The film's score by Hans Zimmer is a theme based on Gassenhauer from Carl Orff's Schulwerk. This theme, combined with a voiceover spoken by Arquette, is an homage to Terrence Malick's 1973 crime film Badlands, in which Sissy Spacek speaks the voiceover, and that also shares similar dramatic motifs.[citation needed]

The movie was heavily censored by the UK BBFC. The majority of the confrontation between Alabama and Virgil was cut as well as much of Floyd's drug use. There was also an alternative ending where Detective Nicky Dimes was not shot by Alabama but by Toothpick Vic, one of the mafia hitmen, instead. This edit was the official 1993 VHS release but subsequently all DVD and Blu-ray releases are of the original uncensored American version.[citation needed]


Critical reception[edit]

On the review aggregator website Rotten Tomatoes the film holds an approval rating of 93% with an average rating of 7.5/10, based on 55 reviews. The site's critics consensus states: "Fueled by Quentin Tarantino's savvy screenplay and a gallery of oddball performances, Tony Scott's True Romance is a funny and violent action jaunt in the best sense."[12] On Metacritic the film received a weighted average score of 59 out of 100 based on 19 critics, indicating "mixed or average reviews".[13] Audiences polled by CinemaScore gave the film an average grade of "B-" on an A+ to F scale.[14]

Phil Villarreal of the Arizona Daily Star called it "one of the most dynamic action films of the 1990s".[15] Peter Travers of Rolling Stone gave it three stars, saying "it's Tarantino's gutter poetry that detonates True Romance. This movie is dynamite."[16]

Roger Ebert gave the film a positive review remarking that "the energy and style of the movie are exhilarating", and that "the supporting cast is superb, a roll call of actors at home in these violent waters: Christopher Walken, Dennis Hopper, and Brad Pitt, for example".[17] A negative review by The Washington Post's Richard Harrington claimed the film was "stylistically visceral" yet "aesthetically corrupt".[18]

Janet Maslin of The New York Times wrote, "True Romance, a vibrant, grisly, gleefully amoral road movie directed by Tony Scott and dominated by the machismo of Quentin Tarantino (who wrote this screenplay before he directed Reservoir Dogs), is sure to offend a good-sized segment of the moviegoing population".[19]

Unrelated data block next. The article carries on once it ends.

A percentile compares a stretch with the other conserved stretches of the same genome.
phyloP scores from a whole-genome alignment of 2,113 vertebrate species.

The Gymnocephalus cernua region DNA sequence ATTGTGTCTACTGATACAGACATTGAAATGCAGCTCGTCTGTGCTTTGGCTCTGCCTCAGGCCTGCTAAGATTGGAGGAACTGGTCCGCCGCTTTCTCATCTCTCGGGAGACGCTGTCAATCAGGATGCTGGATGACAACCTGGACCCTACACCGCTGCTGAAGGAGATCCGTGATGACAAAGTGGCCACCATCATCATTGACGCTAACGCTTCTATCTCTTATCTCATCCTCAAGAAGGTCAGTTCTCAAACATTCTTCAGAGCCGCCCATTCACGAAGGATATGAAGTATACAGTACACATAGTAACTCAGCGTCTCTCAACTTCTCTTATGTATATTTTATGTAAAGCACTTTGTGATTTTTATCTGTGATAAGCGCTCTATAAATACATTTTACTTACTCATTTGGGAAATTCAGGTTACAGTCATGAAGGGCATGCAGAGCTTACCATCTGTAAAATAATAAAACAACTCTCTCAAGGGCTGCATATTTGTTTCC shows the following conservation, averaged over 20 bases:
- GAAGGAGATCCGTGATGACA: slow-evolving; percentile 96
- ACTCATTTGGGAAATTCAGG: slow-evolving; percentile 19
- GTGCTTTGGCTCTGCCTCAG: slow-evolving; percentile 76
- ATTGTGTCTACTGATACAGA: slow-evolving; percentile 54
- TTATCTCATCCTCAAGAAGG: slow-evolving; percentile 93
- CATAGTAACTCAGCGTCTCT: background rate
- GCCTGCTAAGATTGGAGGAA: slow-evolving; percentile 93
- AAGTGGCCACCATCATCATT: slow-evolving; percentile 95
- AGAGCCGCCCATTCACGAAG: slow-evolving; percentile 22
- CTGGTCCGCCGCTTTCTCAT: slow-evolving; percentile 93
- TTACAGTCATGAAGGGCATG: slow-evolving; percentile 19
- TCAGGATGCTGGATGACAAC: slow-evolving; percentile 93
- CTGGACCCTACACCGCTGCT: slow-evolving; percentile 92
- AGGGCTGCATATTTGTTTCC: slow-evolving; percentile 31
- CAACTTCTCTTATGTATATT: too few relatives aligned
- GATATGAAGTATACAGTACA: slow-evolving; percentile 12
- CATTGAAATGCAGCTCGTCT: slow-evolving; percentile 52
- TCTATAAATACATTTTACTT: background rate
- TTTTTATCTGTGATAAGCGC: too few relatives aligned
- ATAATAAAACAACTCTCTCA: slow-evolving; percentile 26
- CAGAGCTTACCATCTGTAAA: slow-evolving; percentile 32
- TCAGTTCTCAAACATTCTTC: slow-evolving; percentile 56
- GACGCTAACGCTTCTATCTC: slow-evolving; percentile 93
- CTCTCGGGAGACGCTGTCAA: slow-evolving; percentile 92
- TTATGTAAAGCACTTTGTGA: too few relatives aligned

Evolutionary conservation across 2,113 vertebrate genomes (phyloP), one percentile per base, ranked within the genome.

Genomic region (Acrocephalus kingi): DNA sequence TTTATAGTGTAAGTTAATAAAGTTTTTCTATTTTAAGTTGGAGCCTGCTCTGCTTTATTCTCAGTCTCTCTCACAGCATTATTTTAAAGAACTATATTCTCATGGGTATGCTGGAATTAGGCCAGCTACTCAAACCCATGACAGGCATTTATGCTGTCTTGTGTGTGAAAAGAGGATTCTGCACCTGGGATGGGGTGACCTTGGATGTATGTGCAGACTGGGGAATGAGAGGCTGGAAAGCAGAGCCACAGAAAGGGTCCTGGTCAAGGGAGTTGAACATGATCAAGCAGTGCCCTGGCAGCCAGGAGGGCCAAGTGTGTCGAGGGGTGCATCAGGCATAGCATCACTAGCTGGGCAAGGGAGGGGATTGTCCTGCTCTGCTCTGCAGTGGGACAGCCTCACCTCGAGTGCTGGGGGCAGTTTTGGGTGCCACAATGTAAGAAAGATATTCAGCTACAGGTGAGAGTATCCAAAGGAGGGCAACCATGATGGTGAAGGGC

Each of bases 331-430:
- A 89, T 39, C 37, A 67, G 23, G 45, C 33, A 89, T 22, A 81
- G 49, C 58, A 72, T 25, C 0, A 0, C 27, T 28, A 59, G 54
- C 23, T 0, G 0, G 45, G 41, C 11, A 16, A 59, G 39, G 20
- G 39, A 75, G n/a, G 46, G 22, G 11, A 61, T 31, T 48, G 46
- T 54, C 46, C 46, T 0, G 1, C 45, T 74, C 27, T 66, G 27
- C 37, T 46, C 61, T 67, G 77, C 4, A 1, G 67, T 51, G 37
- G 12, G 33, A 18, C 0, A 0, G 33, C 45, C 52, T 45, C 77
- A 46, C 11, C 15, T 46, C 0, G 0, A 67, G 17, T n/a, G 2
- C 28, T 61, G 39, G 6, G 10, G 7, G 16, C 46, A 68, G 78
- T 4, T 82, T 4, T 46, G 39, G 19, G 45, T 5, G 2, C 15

Box office performance[edit]

Although a critical success, True Romance was a box office failure. It was given a domestic release and earned $12.3 million[4] on a $12.5 million budget. Despite this, the film developed a cult following over the years.[20][21]


Empire ranked True Romance the 83rd greatest film of all time in 2017, writing: "Tony Scott's handling of Quentin Tarantino's script came off like the cinematic equivalent of cocaine-flavoured bubble-gum: a bright, flavoursome confection that had an intoxicatingly violent kick. It also drew some tremendous big names to its supporting cast."[8]

The Hopper/Walken scene, colloquially named "The Sicilian scene", was praised by Oliver Lyttelton of IndieWire, who called it "one of the most beautiful tête-à-têtes in contemporary cinema, wonderfully written and made utterly iconic by the two virtuoso actors".[22] Tarantino himself has named it as one of his proudest moments. "I had heard that whole speech about the Sicilians a long time ago, from a black guy living in my house. One day I was talking with a friend who was Sicilian and I just started telling that speech. And I thought: 'Wow, that is a great scene, I gotta remember that'."[23]

Oldman's villain also garnered acclaim. MSN Movies wrote: "With just a few minutes of screen time, Gary Oldman crafts one of cinema's most memorable villains: the brutal, dreadlocked pimp Drexl Spivey. Even in a movie jammed with memorable cameos from screen luminaries [...] Oldman's scar-faced, dead-eyed, lethal gangster stood out."[24] Jason Serafino of Complex named Spivey as one of the top five coolest drug dealers in movie history, writing: "He's not in the film for a long time, but the few scant moments that Gary Oldman plays the psychotic dealer Drexl Spivey make True Romance a classic ... Oldman gave us a glimpse at one of cinema's most unfiltered sociopaths."[25] Maxim journalist Thomas Freeman ranked Spivey as the greatest performance of Oldman's career.[26]

"Robbers", a song by the English indie rock band The 1975 from their 2013 debut album, was inspired by the film. Vocalist Matthew Healy explained: "I got really obsessed with the idea behind Patricia Arquette's character in True Romance when I was about eighteen. That craving for the bad boy in that film [is] so sexualized."[27]

" True Romance", the 2013 debut album from English pop star Charli XCX was named after the film. [28]

Brad Pitt's stoner character in True Romance, Floyd, was the inspiration for making the film Pineapple Express, according to producer Judd Apatow, who "thought it would be funny to make a movie in which you follow that character out of his apartment and watch him get chased by bad guys".[29]

James Gandolfini landed his iconic role of Tony Soprano on The Sopranos when he was invited to audition for the role after casting director Susan Fitzgerald saw a short clip of his performance in True Romance. Gandolfini ultimately received the role ahead of several other actors including Steven Van Zandt and Michael Rispoli.[30]